The Green Inferno Review
What a year its been for Eli Roth.
Last week, I wrote a review for Eli Roth's "Knock Knock" a movie I enjoyed more than I thought. There is dark sense of humor laced in Roth's horror movies, hard earned laughs with a rough edge, which makes his work so absorbing at times. Before "Knock Knock" I didn't think much of Roth's work as a whole. I liked his producing credits more than his actual movies, and thought as a director he was vastly overrated.
It took two years for Roth to finally release "The Green Inferno," and after seeing the finished product, I can understand why. "The Green Inferno" is a test on all your senses, its a test on how long you can watch a screen without cringing and its a test on how well you can hold your bile. This is the movie I thought "Hostel" would be, but what I think I never got. I was wildly excited when I heard the positive word-of-mouth, and trailers for "Hostel" in 2009. When I finally saw the movie, I was pretty letdown. I didn't find any of it scary, and the torture scenes were the biggest disappointment of that year, possibly that decade. When I heard Eli Roth was going to make "The Green Inferno" and that it was going to be a cannibalism film, I was pretty hesitant to buy into it. If Eli Roth couldn't go all the way with his torture movie, how could he ever tackle cannibalism? Well, I think people will be in for a treat, if they haven't laid eyes on this already.
Justine (Lorenza Izzo), is a college freshman who goes on a retreat in the remote Amazon jungles to protest against a big logging company. She is accompanied by Alejandro (Ariel Levy), Lars (Daryl Sabara, Daniel (Nicolas Martinez), Jonah (Aaron Burns), Samantha (Magda Apanowicz) and Kara (Ignacia Allamand). After their protest is a success, their plane crashes in a freak accident, the group is completely cut off from technology and civilization. Well, maybe not civilization, as an indigenous tribe of Amazonian find the group. The people who died on the actual plane were the lucky ones, as the group soon finds out that this tribe is a tribe of cannibals.
Look, I read stories that somebody fainted in the middle of "The Green Inferno" so I was a little nervous about what I was about to see, and I liked what I saw. The killing and eating scenes in this movie are much more intense and much more cringe-worthy than any scene in "Hostel," and that is a great thing. It shows really maturity and upgraded talent by Roth. While I wouldn't say I lost my lunch watching the movie, they were still amazingly effective. In fact, I wish they were worse. I have a pretty good idea to why they weren't worse. After "Cannibal Holocaust" in 1980, I am sure there is only so much a cannibal movie can show nowadays, but there was still a cartoonish quality to the killings which I wished Roth went more realistic.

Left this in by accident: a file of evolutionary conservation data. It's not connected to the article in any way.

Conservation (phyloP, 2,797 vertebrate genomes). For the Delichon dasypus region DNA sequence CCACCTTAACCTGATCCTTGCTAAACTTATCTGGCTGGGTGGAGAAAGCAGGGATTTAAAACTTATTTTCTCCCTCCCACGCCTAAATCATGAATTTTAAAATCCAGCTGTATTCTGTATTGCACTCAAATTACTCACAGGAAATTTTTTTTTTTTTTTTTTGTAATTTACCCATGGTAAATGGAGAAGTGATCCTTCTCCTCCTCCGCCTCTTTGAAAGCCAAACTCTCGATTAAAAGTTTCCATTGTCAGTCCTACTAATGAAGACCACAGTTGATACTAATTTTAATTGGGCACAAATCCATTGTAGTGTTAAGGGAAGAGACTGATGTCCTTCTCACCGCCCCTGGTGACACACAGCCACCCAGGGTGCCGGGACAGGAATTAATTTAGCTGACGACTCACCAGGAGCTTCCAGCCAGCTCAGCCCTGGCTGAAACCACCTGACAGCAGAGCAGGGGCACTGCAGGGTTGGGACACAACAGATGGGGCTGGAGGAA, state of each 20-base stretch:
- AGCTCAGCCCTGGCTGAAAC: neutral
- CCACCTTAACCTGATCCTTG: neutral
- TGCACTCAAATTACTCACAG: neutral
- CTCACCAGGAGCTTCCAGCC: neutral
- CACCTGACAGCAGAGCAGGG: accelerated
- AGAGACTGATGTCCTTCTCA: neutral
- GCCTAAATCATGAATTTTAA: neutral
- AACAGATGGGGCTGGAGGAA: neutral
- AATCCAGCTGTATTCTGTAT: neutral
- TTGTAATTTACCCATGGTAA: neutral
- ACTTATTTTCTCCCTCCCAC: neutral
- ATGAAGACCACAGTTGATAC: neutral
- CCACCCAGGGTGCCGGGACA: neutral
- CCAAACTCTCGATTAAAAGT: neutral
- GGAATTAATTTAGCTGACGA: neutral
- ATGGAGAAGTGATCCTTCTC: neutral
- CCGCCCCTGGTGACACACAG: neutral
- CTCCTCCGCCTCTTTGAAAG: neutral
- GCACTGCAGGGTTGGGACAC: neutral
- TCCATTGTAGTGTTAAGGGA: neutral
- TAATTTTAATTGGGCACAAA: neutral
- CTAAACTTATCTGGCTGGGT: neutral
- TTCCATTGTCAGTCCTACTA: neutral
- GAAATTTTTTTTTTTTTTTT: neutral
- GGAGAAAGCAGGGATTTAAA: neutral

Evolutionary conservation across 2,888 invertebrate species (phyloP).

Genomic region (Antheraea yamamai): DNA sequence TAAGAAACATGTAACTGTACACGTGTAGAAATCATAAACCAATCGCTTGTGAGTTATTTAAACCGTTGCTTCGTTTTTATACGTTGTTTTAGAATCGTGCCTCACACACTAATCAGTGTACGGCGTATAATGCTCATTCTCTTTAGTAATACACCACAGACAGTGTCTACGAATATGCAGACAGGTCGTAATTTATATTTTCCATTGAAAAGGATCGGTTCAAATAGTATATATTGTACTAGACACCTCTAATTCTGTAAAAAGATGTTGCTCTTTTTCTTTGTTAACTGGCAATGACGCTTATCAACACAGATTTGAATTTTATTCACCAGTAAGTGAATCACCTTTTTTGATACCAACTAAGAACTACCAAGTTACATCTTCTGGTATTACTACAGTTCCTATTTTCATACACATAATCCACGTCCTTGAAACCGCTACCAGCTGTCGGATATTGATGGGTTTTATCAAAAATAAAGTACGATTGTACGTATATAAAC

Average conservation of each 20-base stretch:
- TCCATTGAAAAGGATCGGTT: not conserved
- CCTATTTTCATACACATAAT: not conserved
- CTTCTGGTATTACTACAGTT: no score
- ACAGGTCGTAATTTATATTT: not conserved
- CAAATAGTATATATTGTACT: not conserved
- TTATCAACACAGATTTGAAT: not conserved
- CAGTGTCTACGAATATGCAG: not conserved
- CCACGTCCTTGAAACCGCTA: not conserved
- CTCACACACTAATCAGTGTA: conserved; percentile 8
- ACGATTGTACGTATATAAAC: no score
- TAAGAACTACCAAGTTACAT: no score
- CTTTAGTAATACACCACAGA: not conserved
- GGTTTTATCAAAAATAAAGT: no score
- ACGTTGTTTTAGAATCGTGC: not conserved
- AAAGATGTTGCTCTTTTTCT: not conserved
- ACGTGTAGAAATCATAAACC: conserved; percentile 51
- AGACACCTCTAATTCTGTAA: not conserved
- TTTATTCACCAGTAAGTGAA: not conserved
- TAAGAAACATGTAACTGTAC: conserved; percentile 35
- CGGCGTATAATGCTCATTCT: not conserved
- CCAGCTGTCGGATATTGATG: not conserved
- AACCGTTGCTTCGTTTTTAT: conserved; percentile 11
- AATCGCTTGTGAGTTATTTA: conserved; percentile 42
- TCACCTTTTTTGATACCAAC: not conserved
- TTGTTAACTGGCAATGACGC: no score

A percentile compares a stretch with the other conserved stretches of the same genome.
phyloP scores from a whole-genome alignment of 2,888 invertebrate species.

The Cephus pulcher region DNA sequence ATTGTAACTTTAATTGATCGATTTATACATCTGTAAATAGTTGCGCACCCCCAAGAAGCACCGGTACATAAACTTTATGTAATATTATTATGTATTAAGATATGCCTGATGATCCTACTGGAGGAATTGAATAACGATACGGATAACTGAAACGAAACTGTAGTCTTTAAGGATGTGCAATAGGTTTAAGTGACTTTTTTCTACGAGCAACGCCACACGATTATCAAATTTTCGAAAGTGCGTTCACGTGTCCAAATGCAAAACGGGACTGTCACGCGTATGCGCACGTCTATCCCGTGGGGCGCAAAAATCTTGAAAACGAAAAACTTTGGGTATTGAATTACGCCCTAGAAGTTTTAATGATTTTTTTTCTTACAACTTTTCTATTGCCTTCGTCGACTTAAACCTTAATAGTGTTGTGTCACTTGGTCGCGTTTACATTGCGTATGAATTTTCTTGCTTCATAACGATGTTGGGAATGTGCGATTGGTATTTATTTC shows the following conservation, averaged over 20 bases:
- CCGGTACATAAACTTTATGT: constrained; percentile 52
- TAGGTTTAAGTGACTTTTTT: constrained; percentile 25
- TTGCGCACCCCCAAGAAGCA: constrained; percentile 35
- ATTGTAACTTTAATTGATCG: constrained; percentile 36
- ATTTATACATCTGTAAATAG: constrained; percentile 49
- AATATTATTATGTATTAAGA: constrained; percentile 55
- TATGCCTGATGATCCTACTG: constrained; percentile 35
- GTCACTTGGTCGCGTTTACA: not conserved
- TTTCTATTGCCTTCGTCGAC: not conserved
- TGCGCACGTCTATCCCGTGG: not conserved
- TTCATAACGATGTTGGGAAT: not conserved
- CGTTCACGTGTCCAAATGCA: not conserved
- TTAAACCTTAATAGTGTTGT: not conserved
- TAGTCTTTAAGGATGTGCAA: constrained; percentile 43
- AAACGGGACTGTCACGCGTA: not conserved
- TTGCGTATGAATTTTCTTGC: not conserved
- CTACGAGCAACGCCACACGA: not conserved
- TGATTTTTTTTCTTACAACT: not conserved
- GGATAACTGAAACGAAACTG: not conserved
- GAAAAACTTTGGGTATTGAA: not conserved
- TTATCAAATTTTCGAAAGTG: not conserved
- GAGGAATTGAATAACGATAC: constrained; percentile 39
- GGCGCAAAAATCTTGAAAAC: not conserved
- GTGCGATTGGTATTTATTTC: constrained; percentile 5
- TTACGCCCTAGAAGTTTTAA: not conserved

I am absolutely taken aback by Lorenza Izzo. She was also in "Knock Knock," and she played a completely different character than she does here. She can do both character types well. In "The Green Inferno" she is a survivor, but not in a corny, cliche way, but in a believable way. Her character is really put through the ringer here. There is a particular scene that had me gasping for air, and she made us feel her pain. Izzo is bright young talent, and I can't wait to see what she does next. Lots of the cast appeared in a thriller called "Aftershock," directed by Nicolas Lopez, who is credited with a producer in this movie. "Aftershock" also starred Eli Roth himself, so its clear him and Lopez are close. I kind of liked "Aftershock" but I didn't feel the laughs were earned in that movie, and at points it felt like two different movies. Much like "Knock Knock" there is a humorous silver lining in "The Green Inferno." But I think Roth is much more successful with his laughs than Lopez was. First of all, there are not too many funny parts in "The Green Inferno." Second of all, when it is time to laugh, they are hard earned, you almost feel bad for laughing given the circumstances of the characters.
I liked the dark sense of humor in this movie. I liked that it wasn't the cannibalistic tribe the survivors had to worry about, but hazardous water streams, giant ants and other rain forest dangers lurked around every corner. I especially thought it was clever that during the end credits the Twitter handles of each actor is attached to the character they play. This allows the audience to rave about the movie to the actual cast and crew who made it. There is also a set up for a sequel so juicy, you'll be instantly excited after leaving the theater. While it took two years to finally get released, I think overall, "The Green Inferno" was worth the wait. Its a nasty good time, even if its not a completely vomit-inducing affair I was led to believe it was. I think Roth is getting stronger and stronger each time he steps behind camera. If he keeps this up, he will surely get the big name in horror that he has always wanted.
FINAL GRADE: B